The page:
Outside the café is a wonderful winter urban scene. People shuffle in their coats, or run for the trams. A guy is getting a hot dog (párek v rohlíku) from the občerstvení. The statue of the small girl reaching for a dove glistens softly. It looks as if she was suddenly frozen while playing. Above, the cathedral sits pompously. There's a crust of fresh snow protecting the ground.

Because the days are now longer, the scene is suffused with a blue grey light. Perhaps this is what lends the view its levity. I'm ashamed to say that I've never adapted to the shorter winter days. I understand the physiological explanation. But when I was young I loved the night. I always felt more active, more alive. Insomnia was just another word for a reversed sleeping pattern. Here, I've found I actually crave sunlight. I know, physiology you say again.

I'm only a block away from I.P. Pavlova, named after Ivan Petrovich Pavlov, he of the famous dogs. Náměstí Míru, meaning Peace Square, has the same inner city atmosphere, but the distinctions I mentioned in my last post are born out here. It's as if the classes have followed the metro line as it borrows underneath. Beyond the square, a variety of rather swish looking restaurants glow invitingly. That, of course, is a superficial impression. The food could be rubbish.

Jesus, I just had a shock. A man leant his skis against the window. The skis are in a bright yellow carry case with a draw string opening. It is a little too long for the skis. I thought someone was dragging an amputated arm across the window, the yellow sleeve dangling loose.

Not only was I wrong about the arm. I'm wrong about the owner of the skis. It's in fact a young girl. I can now see as she boards a tram.

Saturday, 14 February 2009

I.P. Pavlova

This is even more random than usual. I had meant to go to Nové Butovice, but since I don't have enough time before work, I'm getting out here. Yeah, this is another morning post and I.P. Pavlova is the closest station to where I realise how much time I've got to write it.

I wasn't sure about doing this place. I didn't think I'd be able to do justice to its vibe and bustle. Like Anděl, it has a down town feel. At the same time, it looks a bit more upmarket. The buildings are more gentrified, the people have that young professional sense of purpose; there's a hip record store around the corner and a place called "u Džoudého" literally "at Jodie's" where people can seek succour in a variety of brass trinkets, incense sticks and meditation CDs. Anděl might have the Smíchov shopping centre. But off the main drag, its working class blocks back.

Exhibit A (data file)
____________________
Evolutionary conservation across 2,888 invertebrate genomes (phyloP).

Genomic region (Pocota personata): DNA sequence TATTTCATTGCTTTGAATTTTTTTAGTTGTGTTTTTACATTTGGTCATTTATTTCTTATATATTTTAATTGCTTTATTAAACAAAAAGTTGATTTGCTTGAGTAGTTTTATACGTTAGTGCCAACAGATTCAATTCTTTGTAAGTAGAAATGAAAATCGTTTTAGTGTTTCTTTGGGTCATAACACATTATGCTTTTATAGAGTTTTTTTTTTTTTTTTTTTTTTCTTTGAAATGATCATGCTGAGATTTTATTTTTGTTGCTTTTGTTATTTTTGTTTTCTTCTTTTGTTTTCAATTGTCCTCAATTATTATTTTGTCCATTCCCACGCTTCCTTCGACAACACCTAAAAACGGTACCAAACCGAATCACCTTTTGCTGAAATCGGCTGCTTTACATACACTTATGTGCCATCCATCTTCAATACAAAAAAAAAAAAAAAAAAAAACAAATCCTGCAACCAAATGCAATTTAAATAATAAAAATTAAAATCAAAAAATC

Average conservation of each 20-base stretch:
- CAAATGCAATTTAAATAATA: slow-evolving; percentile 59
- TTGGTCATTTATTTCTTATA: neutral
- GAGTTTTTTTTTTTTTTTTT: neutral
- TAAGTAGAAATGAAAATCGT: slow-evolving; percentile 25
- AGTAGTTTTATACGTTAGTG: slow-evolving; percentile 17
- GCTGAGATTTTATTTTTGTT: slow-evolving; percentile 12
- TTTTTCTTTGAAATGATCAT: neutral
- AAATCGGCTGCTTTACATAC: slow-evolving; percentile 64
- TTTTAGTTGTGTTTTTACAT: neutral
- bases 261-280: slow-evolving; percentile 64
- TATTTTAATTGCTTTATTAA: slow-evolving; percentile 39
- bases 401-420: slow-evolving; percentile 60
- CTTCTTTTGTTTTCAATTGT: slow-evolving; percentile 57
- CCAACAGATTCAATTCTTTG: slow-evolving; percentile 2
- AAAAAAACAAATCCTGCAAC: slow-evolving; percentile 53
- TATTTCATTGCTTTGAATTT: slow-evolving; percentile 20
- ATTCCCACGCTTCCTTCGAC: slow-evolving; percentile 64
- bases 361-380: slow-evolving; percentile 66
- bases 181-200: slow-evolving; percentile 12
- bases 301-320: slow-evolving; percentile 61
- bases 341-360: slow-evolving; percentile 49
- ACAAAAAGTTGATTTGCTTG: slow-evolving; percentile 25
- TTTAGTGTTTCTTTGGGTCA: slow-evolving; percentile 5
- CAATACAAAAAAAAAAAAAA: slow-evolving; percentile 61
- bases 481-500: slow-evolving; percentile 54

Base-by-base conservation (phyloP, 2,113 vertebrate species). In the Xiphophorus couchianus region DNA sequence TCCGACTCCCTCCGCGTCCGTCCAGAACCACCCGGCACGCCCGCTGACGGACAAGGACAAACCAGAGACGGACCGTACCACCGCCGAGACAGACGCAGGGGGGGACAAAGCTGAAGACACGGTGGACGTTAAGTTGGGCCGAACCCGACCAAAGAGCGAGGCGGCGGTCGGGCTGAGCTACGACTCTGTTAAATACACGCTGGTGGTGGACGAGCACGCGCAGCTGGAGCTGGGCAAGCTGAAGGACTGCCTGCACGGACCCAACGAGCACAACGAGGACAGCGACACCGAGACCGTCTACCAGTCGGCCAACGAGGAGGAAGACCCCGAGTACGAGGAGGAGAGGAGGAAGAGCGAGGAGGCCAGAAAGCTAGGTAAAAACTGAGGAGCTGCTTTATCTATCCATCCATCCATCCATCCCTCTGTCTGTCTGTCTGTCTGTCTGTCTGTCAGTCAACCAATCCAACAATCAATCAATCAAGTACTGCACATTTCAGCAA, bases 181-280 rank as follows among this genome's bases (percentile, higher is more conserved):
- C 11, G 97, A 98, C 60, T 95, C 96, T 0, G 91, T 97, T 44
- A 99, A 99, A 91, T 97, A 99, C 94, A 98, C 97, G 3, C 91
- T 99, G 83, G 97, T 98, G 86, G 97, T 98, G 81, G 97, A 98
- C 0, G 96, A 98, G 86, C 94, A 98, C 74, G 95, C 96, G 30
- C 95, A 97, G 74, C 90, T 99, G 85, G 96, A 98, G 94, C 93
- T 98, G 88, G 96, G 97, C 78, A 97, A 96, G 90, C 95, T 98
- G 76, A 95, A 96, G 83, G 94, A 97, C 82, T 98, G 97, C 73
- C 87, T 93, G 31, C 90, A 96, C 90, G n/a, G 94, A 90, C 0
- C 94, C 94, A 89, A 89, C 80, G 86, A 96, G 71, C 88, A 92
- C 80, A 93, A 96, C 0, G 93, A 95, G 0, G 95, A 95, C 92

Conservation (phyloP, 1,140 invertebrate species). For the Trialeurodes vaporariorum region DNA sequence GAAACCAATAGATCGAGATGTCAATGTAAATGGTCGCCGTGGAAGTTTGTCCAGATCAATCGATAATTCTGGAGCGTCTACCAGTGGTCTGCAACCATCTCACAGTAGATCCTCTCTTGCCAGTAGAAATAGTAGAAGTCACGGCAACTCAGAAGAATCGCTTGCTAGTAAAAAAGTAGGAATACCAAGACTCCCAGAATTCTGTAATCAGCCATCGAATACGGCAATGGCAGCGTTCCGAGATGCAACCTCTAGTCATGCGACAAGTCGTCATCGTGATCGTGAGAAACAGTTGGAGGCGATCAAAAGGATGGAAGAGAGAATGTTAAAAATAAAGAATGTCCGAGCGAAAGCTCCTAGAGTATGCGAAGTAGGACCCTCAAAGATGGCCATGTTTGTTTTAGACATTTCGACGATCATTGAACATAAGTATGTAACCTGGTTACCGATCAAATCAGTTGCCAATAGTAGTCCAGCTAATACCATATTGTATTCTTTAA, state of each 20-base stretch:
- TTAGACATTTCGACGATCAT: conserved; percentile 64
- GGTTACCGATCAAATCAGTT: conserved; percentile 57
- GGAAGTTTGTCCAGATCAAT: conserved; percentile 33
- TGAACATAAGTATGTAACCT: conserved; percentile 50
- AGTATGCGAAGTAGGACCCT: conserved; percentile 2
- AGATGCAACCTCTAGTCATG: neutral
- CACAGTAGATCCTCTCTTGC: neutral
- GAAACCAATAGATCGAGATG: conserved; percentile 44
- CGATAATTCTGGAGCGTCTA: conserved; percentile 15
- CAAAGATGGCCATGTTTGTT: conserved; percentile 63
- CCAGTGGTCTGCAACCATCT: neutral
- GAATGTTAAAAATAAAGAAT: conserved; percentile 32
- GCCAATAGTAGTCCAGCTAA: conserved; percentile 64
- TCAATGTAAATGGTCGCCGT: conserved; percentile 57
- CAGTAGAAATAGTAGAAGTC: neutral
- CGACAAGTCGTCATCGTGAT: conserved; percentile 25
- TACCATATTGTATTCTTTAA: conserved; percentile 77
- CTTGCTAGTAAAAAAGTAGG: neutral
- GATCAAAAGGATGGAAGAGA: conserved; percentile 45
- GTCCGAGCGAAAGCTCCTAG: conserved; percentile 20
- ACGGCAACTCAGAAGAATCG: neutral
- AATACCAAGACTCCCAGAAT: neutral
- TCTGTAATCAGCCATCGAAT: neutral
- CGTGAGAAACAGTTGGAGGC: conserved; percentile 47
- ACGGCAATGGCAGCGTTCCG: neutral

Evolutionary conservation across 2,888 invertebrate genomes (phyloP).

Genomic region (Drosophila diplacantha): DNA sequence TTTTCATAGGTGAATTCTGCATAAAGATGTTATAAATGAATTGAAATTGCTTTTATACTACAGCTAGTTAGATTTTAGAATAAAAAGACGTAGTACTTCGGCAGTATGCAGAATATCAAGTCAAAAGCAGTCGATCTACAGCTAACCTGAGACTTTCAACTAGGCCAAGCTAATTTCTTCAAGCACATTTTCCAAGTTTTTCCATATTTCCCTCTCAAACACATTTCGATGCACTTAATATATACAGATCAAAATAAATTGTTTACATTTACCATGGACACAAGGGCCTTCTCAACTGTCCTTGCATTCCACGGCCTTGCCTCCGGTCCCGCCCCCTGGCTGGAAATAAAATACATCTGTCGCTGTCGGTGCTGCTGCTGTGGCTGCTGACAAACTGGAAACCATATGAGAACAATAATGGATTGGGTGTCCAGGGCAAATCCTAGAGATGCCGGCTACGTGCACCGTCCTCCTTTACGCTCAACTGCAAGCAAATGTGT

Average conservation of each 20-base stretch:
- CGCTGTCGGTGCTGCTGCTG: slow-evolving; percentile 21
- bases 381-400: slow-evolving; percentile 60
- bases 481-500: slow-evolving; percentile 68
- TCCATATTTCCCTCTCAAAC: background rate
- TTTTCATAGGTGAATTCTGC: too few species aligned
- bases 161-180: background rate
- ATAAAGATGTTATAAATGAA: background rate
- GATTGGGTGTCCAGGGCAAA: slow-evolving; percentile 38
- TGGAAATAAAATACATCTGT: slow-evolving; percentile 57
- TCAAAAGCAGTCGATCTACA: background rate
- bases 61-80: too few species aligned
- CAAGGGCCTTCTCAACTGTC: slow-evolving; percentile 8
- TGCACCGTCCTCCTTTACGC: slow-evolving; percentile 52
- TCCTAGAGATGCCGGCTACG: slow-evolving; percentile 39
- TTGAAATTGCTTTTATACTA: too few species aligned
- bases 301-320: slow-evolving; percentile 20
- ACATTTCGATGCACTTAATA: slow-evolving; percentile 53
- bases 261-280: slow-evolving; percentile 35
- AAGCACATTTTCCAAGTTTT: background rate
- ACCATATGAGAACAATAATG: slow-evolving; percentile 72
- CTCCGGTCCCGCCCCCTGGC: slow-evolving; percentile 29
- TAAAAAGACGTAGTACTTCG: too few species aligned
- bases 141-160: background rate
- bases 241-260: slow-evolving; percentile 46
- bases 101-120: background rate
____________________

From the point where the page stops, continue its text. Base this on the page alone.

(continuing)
No wonder an American friend of mine chooses to live near Ípák (Ee-park), as Praguers call this station. It suits his night-owl life style. There's a late night café around the corner, and if he needs to take his dog for a walk, he's not short of sights and scenes in the wee hours. This morning it's no less sedate, maybe just a bit more commonplace.

This is probably a good as time as any to mention my observation about class and the Czech metro, something else I've been postponing. [*********WARNING GENERALISATION ALERT*********] It struck me from the moment I arrived in the Czech Republic, and while there are exceptions, the three lines A, B and C seem to service the suburbs of the upper class, working class and middle class respectively. This is no surprise as social classes do tend to congregate in certain suburbs. With a freer property market, it's expected the wealthy will choose the leafy picturesque historical centre while the incomes of the working people are going to limit them to the rent controlled panleláks on the periphery. The train stations don't impose this divide. What's noticeable is the way the metro stations and the trains reflect this, especially strange since most of the stations were built under communism, when the country was meant to be 'classless'.

As I've mentioned in a previous post, that the A line stations are the most aesthetically pleasing with their oft-photographed dimpled anodized panels. I've never seen anyone take a photo the stations on line B. Moreover, until recently, line B has always had the older trains, Line A the newer ones and Line C a mixture, though with more newer ones. Line C also has the greatest number of shopping centres which is something I associate more with middle-class and suburban living, though I assume their presence is more due to the wealth in their surroundings than some town planners scheme to segregate the city.